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Ikuya Murakami; The flash-lag effect as a spatiotemporal correlation structure. Journal of Vision 2001;1(2):6. doi: 10.1167/1.2.6.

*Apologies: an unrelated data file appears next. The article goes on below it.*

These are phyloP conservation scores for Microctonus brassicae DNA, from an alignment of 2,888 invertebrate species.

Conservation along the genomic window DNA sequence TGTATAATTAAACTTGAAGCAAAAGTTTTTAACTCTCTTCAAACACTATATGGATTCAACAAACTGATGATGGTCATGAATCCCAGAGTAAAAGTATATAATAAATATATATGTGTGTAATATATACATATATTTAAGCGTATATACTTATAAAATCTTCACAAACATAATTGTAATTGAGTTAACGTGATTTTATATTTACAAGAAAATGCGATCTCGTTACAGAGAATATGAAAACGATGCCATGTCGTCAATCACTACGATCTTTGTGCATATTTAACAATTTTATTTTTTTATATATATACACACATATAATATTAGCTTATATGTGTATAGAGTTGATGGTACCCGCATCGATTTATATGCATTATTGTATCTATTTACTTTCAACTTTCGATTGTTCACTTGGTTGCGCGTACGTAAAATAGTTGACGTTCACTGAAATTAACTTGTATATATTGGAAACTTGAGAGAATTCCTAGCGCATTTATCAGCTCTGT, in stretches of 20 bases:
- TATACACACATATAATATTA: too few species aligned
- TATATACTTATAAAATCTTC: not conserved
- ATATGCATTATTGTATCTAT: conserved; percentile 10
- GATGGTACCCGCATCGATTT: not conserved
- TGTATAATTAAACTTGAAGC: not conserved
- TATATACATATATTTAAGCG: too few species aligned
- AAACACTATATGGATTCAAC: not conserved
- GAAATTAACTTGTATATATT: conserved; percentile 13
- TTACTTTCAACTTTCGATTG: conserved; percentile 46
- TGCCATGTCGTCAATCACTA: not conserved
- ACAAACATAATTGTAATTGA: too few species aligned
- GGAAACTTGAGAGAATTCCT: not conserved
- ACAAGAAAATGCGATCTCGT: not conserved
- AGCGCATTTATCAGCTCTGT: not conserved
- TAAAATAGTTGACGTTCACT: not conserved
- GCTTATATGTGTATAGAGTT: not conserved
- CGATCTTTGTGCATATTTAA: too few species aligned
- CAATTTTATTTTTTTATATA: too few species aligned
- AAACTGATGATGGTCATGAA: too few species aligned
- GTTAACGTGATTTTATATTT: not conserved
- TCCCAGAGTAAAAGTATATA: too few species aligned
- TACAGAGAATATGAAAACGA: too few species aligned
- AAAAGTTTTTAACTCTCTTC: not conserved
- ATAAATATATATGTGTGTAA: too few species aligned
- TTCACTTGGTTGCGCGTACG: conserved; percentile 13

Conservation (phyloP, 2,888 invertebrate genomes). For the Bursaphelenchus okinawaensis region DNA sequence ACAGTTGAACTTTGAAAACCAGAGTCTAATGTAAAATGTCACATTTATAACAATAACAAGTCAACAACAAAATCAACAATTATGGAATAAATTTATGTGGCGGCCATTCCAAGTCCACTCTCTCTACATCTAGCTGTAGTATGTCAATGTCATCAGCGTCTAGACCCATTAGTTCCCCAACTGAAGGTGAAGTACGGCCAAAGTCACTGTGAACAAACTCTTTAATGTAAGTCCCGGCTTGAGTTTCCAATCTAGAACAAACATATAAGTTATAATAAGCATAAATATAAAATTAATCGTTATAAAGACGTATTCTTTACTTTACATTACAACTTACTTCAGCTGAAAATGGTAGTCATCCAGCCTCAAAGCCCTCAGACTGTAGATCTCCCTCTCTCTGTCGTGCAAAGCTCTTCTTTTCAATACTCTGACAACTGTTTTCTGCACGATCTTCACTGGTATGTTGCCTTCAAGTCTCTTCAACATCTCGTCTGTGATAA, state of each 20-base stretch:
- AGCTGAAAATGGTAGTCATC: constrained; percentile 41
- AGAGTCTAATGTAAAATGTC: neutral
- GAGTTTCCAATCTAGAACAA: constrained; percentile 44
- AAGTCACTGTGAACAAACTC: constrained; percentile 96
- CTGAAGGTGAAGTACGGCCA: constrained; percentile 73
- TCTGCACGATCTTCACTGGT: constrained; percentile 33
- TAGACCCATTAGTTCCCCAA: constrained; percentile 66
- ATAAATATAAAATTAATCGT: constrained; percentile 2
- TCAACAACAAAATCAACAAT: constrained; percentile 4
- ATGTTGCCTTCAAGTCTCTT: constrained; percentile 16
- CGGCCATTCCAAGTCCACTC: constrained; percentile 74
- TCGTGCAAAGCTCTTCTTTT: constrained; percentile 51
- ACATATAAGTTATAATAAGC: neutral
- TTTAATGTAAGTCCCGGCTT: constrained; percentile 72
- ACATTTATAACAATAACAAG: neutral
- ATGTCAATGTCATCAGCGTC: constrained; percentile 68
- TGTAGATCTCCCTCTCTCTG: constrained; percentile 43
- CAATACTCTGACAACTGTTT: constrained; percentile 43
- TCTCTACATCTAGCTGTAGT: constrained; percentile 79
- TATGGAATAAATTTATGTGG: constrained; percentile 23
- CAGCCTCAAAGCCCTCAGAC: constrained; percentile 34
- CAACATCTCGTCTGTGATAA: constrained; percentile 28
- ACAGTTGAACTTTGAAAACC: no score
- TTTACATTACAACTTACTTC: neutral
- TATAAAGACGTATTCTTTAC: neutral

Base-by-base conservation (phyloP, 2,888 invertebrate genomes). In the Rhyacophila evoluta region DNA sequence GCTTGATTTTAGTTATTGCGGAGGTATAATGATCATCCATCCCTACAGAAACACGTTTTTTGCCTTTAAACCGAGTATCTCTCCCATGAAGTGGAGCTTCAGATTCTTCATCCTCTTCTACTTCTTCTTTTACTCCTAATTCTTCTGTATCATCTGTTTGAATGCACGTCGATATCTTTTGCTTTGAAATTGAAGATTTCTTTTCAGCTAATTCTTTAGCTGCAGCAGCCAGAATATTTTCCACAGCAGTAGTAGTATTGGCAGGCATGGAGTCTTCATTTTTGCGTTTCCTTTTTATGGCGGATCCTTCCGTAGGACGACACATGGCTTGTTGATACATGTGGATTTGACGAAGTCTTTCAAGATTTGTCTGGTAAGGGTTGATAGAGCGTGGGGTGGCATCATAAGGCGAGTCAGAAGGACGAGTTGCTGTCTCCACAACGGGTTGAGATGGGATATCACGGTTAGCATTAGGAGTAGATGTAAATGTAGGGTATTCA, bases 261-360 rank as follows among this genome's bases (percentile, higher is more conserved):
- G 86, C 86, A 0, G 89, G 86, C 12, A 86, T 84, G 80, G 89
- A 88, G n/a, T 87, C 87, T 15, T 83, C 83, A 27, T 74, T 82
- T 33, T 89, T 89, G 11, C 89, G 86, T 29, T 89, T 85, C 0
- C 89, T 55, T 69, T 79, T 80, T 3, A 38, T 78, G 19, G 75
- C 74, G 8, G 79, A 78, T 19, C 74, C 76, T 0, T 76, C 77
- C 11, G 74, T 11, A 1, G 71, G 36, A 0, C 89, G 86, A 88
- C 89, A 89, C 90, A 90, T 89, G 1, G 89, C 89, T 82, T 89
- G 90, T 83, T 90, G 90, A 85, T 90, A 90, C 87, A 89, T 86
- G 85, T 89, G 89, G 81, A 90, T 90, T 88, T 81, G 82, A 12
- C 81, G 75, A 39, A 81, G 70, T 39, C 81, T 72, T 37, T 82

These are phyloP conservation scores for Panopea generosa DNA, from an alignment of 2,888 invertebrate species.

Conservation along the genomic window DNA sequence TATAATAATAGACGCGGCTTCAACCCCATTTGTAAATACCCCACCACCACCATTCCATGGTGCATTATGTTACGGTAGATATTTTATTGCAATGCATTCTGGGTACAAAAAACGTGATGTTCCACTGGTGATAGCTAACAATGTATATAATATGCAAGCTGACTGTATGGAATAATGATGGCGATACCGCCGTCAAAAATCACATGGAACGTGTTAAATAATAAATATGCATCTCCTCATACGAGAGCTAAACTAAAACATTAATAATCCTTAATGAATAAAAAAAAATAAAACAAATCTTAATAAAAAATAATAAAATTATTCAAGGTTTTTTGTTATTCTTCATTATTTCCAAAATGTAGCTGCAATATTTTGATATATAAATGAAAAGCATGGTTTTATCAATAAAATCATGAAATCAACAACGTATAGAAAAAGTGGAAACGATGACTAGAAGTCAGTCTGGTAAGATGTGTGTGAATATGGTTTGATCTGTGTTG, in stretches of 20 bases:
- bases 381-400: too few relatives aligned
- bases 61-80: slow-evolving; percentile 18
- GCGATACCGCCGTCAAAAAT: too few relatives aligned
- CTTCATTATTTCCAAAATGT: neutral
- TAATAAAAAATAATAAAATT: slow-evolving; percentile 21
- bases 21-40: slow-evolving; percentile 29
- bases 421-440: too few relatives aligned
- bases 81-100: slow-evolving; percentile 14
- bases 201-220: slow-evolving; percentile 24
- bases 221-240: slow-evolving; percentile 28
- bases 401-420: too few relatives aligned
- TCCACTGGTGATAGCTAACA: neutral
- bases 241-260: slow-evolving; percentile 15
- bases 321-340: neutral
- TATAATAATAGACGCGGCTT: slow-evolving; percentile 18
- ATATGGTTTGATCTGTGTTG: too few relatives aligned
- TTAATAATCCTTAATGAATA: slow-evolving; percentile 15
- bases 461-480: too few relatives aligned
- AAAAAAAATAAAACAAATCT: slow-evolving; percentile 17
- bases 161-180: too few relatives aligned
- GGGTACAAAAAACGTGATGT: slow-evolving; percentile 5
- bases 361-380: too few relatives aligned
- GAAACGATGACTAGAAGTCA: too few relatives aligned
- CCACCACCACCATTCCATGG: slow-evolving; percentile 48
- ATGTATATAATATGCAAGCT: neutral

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The flash-lag effect refers to the phenomenon in which a flash adjacent to a continuously moving object is perceived to lag behind it. Phenomenally, the flash appears to be spatially shifted relative to the moving stimulus, and the amount of lag has often been quantified as the flash’s nulling position, which is the physical spatial offset needed to establish perceptual alignment. The present study offers a better way to summarize flash-lag data. Instead of plotting data in terms of space, the psychometric function of the observer’s relative-position judgment is drawn on spatiotemporal plot. The psychological process underlying illusory lag is formulated as spatiotemporal bias and uncertainty and their estimate as a spatiotemporal convolution kernel that best explains the spatiotemporal psychometric function. Two empirical procedures of kernel estimation are described. One procedure is to fit the free parameters of the kernel to experimental data for continuous motion trajectory. The second is to give an analytical solution to the kernel using experimental data for random motion trajectory. The two procedures yield similar kernels, with negligible spatial bias and uncertainty and substantial temporal bias and uncertainty. In addition, it is demonstrated that an experimental manipulation of temporal predictability of the flash can change the temporal bias in the estimated kernel. The results of this novel analysis reveal that the flash-lag effect is viewed as a spatiotemporal correlation structure, which is largely characterized by the tendency to compare the position of the flash in the past with the position of the moving item in the present.
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